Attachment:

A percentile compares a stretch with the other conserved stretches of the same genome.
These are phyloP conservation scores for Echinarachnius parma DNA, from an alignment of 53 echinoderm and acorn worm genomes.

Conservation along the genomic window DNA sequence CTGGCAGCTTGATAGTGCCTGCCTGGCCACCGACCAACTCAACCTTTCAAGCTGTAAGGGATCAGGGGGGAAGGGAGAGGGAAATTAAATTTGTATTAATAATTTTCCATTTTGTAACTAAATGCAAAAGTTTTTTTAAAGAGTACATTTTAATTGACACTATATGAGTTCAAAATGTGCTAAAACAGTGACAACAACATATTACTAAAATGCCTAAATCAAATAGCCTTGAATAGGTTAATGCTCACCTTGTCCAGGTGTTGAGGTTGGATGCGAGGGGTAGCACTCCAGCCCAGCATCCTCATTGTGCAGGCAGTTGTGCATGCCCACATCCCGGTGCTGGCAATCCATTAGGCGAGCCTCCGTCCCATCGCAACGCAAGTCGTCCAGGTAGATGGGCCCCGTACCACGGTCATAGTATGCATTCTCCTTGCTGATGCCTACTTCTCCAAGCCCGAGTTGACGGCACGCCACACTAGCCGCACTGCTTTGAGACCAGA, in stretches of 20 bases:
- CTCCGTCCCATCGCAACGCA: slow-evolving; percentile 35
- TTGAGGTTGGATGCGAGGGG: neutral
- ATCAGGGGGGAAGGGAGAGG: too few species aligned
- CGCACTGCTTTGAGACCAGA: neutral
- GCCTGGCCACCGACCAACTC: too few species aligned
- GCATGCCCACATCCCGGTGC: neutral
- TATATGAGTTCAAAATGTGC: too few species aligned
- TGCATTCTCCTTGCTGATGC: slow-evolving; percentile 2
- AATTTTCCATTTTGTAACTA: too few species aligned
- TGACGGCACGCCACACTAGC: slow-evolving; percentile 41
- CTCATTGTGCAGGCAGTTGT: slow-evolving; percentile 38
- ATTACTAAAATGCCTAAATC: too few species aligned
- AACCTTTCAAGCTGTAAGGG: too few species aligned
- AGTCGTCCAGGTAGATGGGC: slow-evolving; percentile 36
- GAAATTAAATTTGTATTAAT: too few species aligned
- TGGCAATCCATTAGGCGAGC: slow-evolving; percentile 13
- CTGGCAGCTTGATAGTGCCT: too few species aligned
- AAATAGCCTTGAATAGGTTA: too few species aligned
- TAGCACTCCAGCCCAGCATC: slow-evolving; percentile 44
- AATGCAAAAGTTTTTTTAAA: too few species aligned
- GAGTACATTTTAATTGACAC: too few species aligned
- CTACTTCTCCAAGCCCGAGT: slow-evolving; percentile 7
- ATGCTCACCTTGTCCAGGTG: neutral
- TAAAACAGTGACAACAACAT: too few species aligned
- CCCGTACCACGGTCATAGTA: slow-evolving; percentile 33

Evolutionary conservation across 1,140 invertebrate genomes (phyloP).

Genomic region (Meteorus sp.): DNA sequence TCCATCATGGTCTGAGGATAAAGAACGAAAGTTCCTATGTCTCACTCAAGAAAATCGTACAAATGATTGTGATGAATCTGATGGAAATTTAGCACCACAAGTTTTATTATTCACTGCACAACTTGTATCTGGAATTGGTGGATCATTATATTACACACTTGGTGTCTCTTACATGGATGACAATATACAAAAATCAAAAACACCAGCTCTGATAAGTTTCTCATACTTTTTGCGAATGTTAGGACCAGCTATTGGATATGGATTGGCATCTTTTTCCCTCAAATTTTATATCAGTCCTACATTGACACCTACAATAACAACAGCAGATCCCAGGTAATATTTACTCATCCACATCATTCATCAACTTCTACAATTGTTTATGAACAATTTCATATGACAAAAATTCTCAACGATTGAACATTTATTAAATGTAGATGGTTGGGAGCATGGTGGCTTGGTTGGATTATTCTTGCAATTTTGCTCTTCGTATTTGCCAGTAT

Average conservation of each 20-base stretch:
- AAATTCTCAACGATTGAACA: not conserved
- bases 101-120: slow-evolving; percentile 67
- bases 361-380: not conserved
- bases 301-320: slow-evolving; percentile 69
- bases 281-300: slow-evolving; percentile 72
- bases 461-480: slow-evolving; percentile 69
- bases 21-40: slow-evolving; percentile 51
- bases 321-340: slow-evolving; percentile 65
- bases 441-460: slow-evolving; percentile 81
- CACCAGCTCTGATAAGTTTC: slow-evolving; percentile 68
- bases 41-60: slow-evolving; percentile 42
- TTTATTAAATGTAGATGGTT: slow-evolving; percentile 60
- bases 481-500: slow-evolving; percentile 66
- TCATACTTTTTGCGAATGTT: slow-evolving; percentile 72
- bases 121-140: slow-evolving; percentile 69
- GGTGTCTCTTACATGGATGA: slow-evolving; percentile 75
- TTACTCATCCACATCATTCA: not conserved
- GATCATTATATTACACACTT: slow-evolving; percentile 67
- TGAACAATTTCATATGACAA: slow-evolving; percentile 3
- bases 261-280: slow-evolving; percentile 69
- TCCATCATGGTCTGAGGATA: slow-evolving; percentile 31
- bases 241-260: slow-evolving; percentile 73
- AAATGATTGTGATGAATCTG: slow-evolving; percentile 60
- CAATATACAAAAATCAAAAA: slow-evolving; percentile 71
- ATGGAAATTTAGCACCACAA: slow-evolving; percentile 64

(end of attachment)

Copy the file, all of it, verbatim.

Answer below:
A percentile compares a stretch with the other conserved stretches of the same genome.
These are phyloP conservation scores for Echinarachnius parma DNA, from an alignment of 53 echinoderm and acorn worm genomes.

Conservation along the genomic window DNA sequence CTGGCAGCTTGATAGTGCCTGCCTGGCCACCGACCAACTCAACCTTTCAAGCTGTAAGGGATCAGGGGGGAAGGGAGAGGGAAATTAAATTTGTATTAATAATTTTCCATTTTGTAACTAAATGCAAAAGTTTTTTTAAAGAGTACATTTTAATTGACACTATATGAGTTCAAAATGTGCTAAAACAGTGACAACAACATATTACTAAAATGCCTAAATCAAATAGCCTTGAATAGGTTAATGCTCACCTTGTCCAGGTGTTGAGGTTGGATGCGAGGGGTAGCACTCCAGCCCAGCATCCTCATTGTGCAGGCAGTTGTGCATGCCCACATCCCGGTGCTGGCAATCCATTAGGCGAGCCTCCGTCCCATCGCAACGCAAGTCGTCCAGGTAGATGGGCCCCGTACCACGGTCATAGTATGCATTCTCCTTGCTGATGCCTACTTCTCCAAGCCCGAGTTGACGGCACGCCACACTAGCCGCACTGCTTTGAGACCAGA, in stretches of 20 bases:
- CTCCGTCCCATCGCAACGCA: slow-evolving; percentile 35
- TTGAGGTTGGATGCGAGGGG: neutral
- ATCAGGGGGGAAGGGAGAGG: too few species aligned
- CGCACTGCTTTGAGACCAGA: neutral
- GCCTGGCCACCGACCAACTC: too few species aligned
- GCATGCCCACATCCCGGTGC: neutral
- TATATGAGTTCAAAATGTGC: too few species aligned
- TGCATTCTCCTTGCTGATGC: slow-evolving; percentile 2
- AATTTTCCATTTTGTAACTA: too few species aligned
- TGACGGCACGCCACACTAGC: slow-evolving; percentile 41
- CTCATTGTGCAGGCAGTTGT: slow-evolving; percentile 38
- ATTACTAAAATGCCTAAATC: too few species aligned
- AACCTTTCAAGCTGTAAGGG: too few species aligned
- AGTCGTCCAGGTAGATGGGC: slow-evolving; percentile 36
- GAAATTAAATTTGTATTAAT: too few species aligned
- TGGCAATCCATTAGGCGAGC: slow-evolving; percentile 13
- CTGGCAGCTTGATAGTGCCT: too few species aligned
- AAATAGCCTTGAATAGGTTA: too few species aligned
- TAGCACTCCAGCCCAGCATC: slow-evolving; percentile 44
- AATGCAAAAGTTTTTTTAAA: too few species aligned
- GAGTACATTTTAATTGACAC: too few species aligned
- CTACTTCTCCAAGCCCGAGT: slow-evolving; percentile 7
- ATGCTCACCTTGTCCAGGTG: neutral
- TAAAACAGTGACAACAACAT: too few species aligned
- CCCGTACCACGGTCATAGTA: slow-evolving; percentile 33

Evolutionary conservation across 1,140 invertebrate genomes (phyloP).

Genomic region (Meteorus sp.): DNA sequence TCCATCATGGTCTGAGGATAAAGAACGAAAGTTCCTATGTCTCACTCAAGAAAATCGTACAAATGATTGTGATGAATCTGATGGAAATTTAGCACCACAAGTTTTATTATTCACTGCACAACTTGTATCTGGAATTGGTGGATCATTATATTACACACTTGGTGTCTCTTACATGGATGACAATATACAAAAATCAAAAACACCAGCTCTGATAAGTTTCTCATACTTTTTGCGAATGTTAGGACCAGCTATTGGATATGGATTGGCATCTTTTTCCCTCAAATTTTATATCAGTCCTACATTGACACCTACAATAACAACAGCAGATCCCAGGTAATATTTACTCATCCACATCATTCATCAACTTCTACAATTGTTTATGAACAATTTCATATGACAAAAATTCTCAACGATTGAACATTTATTAAATGTAGATGGTTGGGAGCATGGTGGCTTGGTTGGATTATTCTTGCAATTTTGCTCTTCGTATTTGCCAGTAT

Average conservation of each 20-base stretch:
- AAATTCTCAACGATTGAACA: not conserved
- bases 101-120: slow-evolving; percentile 67
- bases 361-380: not conserved
- bases 301-320: slow-evolving; percentile 69
- bases 281-300: slow-evolving; percentile 72
- bases 461-480: slow-evolving; percentile 69
- bases 21-40: slow-evolving; percentile 51
- bases 321-340: slow-evolving; percentile 65
- bases 441-460: slow-evolving; percentile 81
- CACCAGCTCTGATAAGTTTC: slow-evolving; percentile 68
- bases 41-60: slow-evolving; percentile 42
- TTTATTAAATGTAGATGGTT: slow-evolving; percentile 60
- bases 481-500: slow-evolving; percentile 66
- TCATACTTTTTGCGAATGTT: slow-evolving; percentile 72
- bases 121-140: slow-evolving; percentile 69
- GGTGTCTCTTACATGGATGA: slow-evolving; percentile 75
- TTACTCATCCACATCATTCA: not conserved
- GATCATTATATTACACACTT: slow-evolving; percentile 67
- TGAACAATTTCATATGACAA: slow-evolving; percentile 3
- bases 261-280: slow-evolving; percentile 69
- TCCATCATGGTCTGAGGATA: slow-evolving; percentile 31
- bases 241-260: slow-evolving; percentile 73
- AAATGATTGTGATGAATCTG: slow-evolving; percentile 60
- CAATATACAAAAATCAAAAA: slow-evolving; percentile 71
- ATGGAAATTTAGCACCACAA: slow-evolving; percentile 64